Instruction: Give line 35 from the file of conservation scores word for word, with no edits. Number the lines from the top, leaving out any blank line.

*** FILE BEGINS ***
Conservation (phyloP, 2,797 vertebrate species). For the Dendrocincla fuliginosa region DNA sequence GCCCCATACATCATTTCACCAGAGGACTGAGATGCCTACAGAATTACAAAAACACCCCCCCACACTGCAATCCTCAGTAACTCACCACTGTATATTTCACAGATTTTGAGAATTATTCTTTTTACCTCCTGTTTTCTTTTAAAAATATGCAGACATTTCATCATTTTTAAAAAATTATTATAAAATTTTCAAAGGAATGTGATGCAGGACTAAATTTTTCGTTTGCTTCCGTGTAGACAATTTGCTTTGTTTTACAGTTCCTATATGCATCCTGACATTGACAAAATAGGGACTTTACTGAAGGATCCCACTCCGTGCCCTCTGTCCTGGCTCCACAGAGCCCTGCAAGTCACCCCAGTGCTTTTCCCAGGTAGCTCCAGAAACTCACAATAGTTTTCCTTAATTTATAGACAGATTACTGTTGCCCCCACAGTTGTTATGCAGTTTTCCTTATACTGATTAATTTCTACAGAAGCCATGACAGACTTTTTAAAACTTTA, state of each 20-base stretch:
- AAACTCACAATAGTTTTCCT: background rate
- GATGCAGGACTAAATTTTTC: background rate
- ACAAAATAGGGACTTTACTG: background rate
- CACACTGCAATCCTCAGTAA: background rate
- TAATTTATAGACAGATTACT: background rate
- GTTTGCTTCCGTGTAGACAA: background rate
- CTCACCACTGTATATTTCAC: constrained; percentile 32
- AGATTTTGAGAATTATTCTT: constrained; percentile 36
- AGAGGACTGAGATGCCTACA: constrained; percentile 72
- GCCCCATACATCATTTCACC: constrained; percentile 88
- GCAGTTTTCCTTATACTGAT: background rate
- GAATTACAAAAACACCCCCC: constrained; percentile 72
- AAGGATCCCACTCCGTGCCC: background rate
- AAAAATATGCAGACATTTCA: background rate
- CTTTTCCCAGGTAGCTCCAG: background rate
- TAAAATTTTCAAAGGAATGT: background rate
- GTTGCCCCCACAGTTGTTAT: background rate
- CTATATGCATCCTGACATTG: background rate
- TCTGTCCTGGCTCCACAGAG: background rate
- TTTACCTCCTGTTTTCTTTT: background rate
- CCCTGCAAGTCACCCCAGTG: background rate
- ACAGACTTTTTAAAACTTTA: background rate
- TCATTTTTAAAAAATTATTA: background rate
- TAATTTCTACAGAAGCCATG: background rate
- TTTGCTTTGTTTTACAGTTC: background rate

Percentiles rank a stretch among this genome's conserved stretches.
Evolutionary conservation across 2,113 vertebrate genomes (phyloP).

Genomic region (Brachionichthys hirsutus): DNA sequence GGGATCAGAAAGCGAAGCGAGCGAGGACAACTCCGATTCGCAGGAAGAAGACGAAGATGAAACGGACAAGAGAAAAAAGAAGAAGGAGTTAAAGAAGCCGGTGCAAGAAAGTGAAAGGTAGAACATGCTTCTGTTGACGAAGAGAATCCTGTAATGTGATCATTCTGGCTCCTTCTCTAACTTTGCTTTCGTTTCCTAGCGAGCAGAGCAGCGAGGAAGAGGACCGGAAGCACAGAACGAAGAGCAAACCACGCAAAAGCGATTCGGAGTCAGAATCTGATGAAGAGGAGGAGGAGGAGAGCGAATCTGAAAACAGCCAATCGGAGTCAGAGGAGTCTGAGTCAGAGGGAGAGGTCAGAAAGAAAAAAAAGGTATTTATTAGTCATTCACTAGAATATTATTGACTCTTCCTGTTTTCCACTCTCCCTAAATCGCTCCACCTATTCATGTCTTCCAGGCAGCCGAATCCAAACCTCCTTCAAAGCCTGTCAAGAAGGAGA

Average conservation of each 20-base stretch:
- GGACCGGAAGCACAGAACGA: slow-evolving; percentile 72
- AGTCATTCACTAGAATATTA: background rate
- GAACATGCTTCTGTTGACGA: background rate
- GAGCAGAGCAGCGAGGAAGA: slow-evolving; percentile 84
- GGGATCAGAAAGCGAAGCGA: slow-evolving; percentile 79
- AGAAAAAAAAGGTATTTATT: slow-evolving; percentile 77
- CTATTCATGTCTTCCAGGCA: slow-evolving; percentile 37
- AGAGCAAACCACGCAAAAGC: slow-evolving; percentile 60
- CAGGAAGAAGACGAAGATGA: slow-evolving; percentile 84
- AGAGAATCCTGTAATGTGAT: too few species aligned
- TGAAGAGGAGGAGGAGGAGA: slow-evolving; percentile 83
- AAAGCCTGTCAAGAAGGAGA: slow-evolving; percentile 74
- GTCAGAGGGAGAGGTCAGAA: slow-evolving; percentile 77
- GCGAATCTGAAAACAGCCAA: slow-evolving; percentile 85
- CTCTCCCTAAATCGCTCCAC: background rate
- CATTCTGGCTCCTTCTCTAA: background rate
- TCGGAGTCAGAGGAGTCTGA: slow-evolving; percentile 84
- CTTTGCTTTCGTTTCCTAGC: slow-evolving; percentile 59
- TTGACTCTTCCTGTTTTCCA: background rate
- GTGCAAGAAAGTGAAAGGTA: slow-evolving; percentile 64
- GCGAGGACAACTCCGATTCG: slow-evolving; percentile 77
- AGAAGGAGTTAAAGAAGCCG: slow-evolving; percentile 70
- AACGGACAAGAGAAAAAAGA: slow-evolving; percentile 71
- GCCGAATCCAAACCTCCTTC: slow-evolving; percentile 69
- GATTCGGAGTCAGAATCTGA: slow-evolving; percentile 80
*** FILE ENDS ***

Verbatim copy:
- GGGATCAGAAAGCGAAGCGA: slow-evolving; percentile 79